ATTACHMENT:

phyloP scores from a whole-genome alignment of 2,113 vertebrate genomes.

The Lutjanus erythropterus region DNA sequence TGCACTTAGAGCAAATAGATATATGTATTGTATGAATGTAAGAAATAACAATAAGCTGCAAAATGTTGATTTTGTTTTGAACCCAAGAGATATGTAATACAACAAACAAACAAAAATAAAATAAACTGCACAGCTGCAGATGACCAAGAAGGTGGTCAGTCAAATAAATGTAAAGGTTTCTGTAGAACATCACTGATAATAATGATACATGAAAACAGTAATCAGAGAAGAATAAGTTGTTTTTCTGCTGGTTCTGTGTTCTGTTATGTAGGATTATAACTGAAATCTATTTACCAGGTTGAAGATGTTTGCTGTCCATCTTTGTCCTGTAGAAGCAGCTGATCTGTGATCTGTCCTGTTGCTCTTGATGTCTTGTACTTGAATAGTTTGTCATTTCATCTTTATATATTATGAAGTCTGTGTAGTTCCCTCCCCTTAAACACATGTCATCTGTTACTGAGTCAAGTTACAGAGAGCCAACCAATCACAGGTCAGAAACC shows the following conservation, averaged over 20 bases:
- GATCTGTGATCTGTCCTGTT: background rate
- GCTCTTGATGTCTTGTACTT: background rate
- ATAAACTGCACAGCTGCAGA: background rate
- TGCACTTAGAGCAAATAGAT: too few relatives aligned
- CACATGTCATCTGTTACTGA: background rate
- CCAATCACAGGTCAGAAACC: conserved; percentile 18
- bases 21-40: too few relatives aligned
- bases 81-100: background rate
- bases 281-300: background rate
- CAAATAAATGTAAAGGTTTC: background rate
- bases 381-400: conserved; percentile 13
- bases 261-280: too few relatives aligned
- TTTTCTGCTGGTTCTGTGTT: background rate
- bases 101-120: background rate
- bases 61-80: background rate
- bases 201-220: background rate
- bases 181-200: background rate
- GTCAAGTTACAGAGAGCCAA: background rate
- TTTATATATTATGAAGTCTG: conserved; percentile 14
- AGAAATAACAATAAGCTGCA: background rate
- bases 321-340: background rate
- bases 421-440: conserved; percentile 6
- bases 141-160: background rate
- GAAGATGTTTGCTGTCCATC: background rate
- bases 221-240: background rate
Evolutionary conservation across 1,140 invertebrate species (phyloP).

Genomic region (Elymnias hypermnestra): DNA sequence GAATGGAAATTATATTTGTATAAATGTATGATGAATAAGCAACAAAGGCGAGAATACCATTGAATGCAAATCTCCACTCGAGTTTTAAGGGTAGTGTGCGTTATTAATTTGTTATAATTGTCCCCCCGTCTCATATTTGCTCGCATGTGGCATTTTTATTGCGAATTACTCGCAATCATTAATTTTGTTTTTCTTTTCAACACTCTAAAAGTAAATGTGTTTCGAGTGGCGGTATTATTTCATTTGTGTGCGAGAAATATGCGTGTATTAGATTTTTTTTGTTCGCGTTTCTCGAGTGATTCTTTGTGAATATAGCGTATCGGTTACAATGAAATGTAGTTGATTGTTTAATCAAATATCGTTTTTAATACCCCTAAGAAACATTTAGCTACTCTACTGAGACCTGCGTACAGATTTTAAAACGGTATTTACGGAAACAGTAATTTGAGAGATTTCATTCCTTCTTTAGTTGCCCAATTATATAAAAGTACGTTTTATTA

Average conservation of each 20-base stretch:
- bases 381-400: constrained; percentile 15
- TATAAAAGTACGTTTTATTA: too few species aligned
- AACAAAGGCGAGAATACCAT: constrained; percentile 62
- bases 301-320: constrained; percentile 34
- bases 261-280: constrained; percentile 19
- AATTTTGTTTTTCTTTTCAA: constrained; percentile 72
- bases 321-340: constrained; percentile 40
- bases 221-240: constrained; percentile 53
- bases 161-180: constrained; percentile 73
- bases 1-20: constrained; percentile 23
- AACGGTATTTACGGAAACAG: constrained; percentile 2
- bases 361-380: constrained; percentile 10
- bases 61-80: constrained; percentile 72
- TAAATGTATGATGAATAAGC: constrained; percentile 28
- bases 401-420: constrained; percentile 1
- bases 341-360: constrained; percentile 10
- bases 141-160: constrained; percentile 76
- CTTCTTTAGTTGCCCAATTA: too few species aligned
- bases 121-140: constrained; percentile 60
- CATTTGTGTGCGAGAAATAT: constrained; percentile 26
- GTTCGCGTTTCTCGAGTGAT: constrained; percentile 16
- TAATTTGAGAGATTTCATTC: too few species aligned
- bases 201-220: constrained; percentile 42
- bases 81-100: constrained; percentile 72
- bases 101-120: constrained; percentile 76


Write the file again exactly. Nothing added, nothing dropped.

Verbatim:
phyloP scores from a whole-genome alignment of 2,113 vertebrate genomes.

The Lutjanus erythropterus region DNA sequence TGCACTTAGAGCAAATAGATATATGTATTGTATGAATGTAAGAAATAACAATAAGCTGCAAAATGTTGATTTTGTTTTGAACCCAAGAGATATGTAATACAACAAACAAACAAAAATAAAATAAACTGCACAGCTGCAGATGACCAAGAAGGTGGTCAGTCAAATAAATGTAAAGGTTTCTGTAGAACATCACTGATAATAATGATACATGAAAACAGTAATCAGAGAAGAATAAGTTGTTTTTCTGCTGGTTCTGTGTTCTGTTATGTAGGATTATAACTGAAATCTATTTACCAGGTTGAAGATGTTTGCTGTCCATCTTTGTCCTGTAGAAGCAGCTGATCTGTGATCTGTCCTGTTGCTCTTGATGTCTTGTACTTGAATAGTTTGTCATTTCATCTTTATATATTATGAAGTCTGTGTAGTTCCCTCCCCTTAAACACATGTCATCTGTTACTGAGTCAAGTTACAGAGAGCCAACCAATCACAGGTCAGAAACC shows the following conservation, averaged over 20 bases:
- GATCTGTGATCTGTCCTGTT: background rate
- GCTCTTGATGTCTTGTACTT: background rate
- ATAAACTGCACAGCTGCAGA: background rate
- TGCACTTAGAGCAAATAGAT: too few relatives aligned
- CACATGTCATCTGTTACTGA: background rate
- CCAATCACAGGTCAGAAACC: conserved; percentile 18
- bases 21-40: too few relatives aligned
- bases 81-100: background rate
- bases 281-300: background rate
- CAAATAAATGTAAAGGTTTC: background rate
- bases 381-400: conserved; percentile 13
- bases 261-280: too few relatives aligned
- TTTTCTGCTGGTTCTGTGTT: background rate
- bases 101-120: background rate
- bases 61-80: background rate
- bases 201-220: background rate
- bases 181-200: background rate
- GTCAAGTTACAGAGAGCCAA: background rate
- TTTATATATTATGAAGTCTG: conserved; percentile 14
- AGAAATAACAATAAGCTGCA: background rate
- bases 321-340: background rate
- bases 421-440: conserved; percentile 6
- bases 141-160: background rate
- GAAGATGTTTGCTGTCCATC: background rate
- bases 221-240: background rate
Evolutionary conservation across 1,140 invertebrate species (phyloP).

Genomic region (Elymnias hypermnestra): DNA sequence GAATGGAAATTATATTTGTATAAATGTATGATGAATAAGCAACAAAGGCGAGAATACCATTGAATGCAAATCTCCACTCGAGTTTTAAGGGTAGTGTGCGTTATTAATTTGTTATAATTGTCCCCCCGTCTCATATTTGCTCGCATGTGGCATTTTTATTGCGAATTACTCGCAATCATTAATTTTGTTTTTCTTTTCAACACTCTAAAAGTAAATGTGTTTCGAGTGGCGGTATTATTTCATTTGTGTGCGAGAAATATGCGTGTATTAGATTTTTTTTGTTCGCGTTTCTCGAGTGATTCTTTGTGAATATAGCGTATCGGTTACAATGAAATGTAGTTGATTGTTTAATCAAATATCGTTTTTAATACCCCTAAGAAACATTTAGCTACTCTACTGAGACCTGCGTACAGATTTTAAAACGGTATTTACGGAAACAGTAATTTGAGAGATTTCATTCCTTCTTTAGTTGCCCAATTATATAAAAGTACGTTTTATTA

Average conservation of each 20-base stretch:
- bases 381-400: constrained; percentile 15
- TATAAAAGTACGTTTTATTA: too few species aligned
- AACAAAGGCGAGAATACCAT: constrained; percentile 62
- bases 301-320: constrained; percentile 34
- bases 261-280: constrained; percentile 19
- AATTTTGTTTTTCTTTTCAA: constrained; percentile 72
- bases 321-340: constrained; percentile 40
- bases 221-240: constrained; percentile 53
- bases 161-180: constrained; percentile 73
- bases 1-20: constrained; percentile 23
- AACGGTATTTACGGAAACAG: constrained; percentile 2
- bases 361-380: constrained; percentile 10
- bases 61-80: constrained; percentile 72
- TAAATGTATGATGAATAAGC: constrained; percentile 28
- bases 401-420: constrained; percentile 1
- bases 341-360: constrained; percentile 10
- bases 141-160: constrained; percentile 76
- CTTCTTTAGTTGCCCAATTA: too few species aligned
- bases 121-140: constrained; percentile 60
- CATTTGTGTGCGAGAAATAT: constrained; percentile 26
- GTTCGCGTTTCTCGAGTGAT: constrained; percentile 16
- TAATTTGAGAGATTTCATTC: too few species aligned
- bases 201-220: constrained; percentile 42
- bases 81-100: constrained; percentile 72
- bases 101-120: constrained; percentile 76